Italian prosecutors are opening an investigation into the Genoa bridge collapse, as questions swirled over what caused the structure to crumble.
At least 38 people died when a 650-foot portion of the Morandi motorway bridge in northern Italy disintegrated on Tuesday.
The 51-year-old structure, designed by celebrated Italian engineer Riccardo Morandi, has been beset with problems since its construction in the 1960s, leading to expensive maintenance and drawing fierce criticism from engineering experts.
Possible mafia connections have been raised.
Dave Parker, Technical Editor Emeritus of New Civil Engineer told Radio 4's Today programme that the quality of the materials could have been affected by mafia involvement in the construction industry.
"According to urban myths, the mafia had a very big finger in the pie of the concrete industry back then, charging full price and putting less cement in," he said.
Genoa motorway bridge collapses
Concerns have also been raised about the integrity of other structures built following the Second World War, with one engineering body saying tens of thousands of bridges and viaducts in Italy could be at risk.
Giuseppe Conte, the Prime Minister, said "all infrastructure" across the country needed to be double-checked. "We must not allow another tragedy like this to happen again," he added.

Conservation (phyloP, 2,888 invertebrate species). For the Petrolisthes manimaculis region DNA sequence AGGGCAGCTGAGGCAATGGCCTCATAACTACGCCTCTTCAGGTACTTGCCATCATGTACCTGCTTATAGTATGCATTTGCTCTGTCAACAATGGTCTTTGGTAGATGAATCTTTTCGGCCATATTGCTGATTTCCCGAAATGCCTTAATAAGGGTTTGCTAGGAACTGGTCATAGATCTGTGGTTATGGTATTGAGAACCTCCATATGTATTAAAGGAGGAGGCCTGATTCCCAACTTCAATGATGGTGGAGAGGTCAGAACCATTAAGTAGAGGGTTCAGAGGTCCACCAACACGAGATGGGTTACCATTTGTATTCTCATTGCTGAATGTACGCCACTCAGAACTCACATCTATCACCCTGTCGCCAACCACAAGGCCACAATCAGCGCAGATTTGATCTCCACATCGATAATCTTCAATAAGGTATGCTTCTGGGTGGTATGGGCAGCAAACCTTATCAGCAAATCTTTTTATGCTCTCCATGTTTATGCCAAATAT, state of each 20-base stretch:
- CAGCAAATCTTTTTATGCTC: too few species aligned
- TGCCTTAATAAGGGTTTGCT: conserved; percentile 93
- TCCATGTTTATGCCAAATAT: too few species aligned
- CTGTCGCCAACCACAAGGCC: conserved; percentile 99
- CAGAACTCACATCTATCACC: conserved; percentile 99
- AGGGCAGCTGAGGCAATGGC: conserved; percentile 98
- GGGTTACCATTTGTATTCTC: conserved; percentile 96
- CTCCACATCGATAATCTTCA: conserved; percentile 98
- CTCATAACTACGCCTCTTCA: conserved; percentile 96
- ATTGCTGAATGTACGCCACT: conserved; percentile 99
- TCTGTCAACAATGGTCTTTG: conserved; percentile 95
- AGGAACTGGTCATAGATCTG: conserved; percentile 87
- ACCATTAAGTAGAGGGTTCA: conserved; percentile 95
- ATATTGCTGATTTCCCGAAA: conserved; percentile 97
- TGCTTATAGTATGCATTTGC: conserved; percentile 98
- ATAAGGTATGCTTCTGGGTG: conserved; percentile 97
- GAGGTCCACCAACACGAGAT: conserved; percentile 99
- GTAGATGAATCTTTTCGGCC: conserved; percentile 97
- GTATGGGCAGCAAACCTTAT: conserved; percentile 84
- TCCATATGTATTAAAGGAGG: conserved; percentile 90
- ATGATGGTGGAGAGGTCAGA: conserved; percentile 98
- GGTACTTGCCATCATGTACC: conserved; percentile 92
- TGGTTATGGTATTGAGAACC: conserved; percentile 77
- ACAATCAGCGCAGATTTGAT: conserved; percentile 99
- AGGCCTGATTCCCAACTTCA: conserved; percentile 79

Danilo Toninelli, the Transport Minister, said the collapse was "unacceptable" and that if negligence played a role "whoever made a mistake must pay."
Built between 1963 and 1967, the bridge had a maximum span of 718 feet, a total length of 0.7 miles, and concrete piers - vertical structures buttressing the arches of a bridge - that reach 295 feet in height.
'Structural doubts' over design
The technology of pre-stressed reinforced concrete used in the construction was the hallmark of its designer, Mr Morandi, who died in 1989.
Dubbed patent "Morandi M5", he had used the technology for other works, including a wing of the Verona Arena in 1953.
This technique also characterises another, even longer and just as problematic Morandi bridge: the 5.4 mile long General Rafael Urdaneta Bridge that spans the bay of Maracaibo, Venezuela, and was completed in 1962. It partially collapsed in 1964 after being hit by an oil tanker and was rebuilt.
The Morandi bridge in Genoa had always presented "structural doubts", according to an article published by specialist engineering website "Ingegneri.info", which called it "a tragedy waiting to happen".
Antonio Brencich, a professor of reinforced concrete construction at the University of Genoa, echoed those concerns.
"It was affected by extremely serious corrosion problems linked to the technology that was used (in construction). Morandi wanted to use a technology that he had patented that was no longer used afterwards and that showed itself to be a failure," Professor Brencich told Radio Capitale.
Professor Brencich has long been a critic of the bridge. Two years ago, he told "Ingegneri.info" that the bridge's construction went over budget and poor calculations over concrete viscosity led to an uneven road surface which wasn’t fully corrected until the 1980s.
Safety work had been commissioned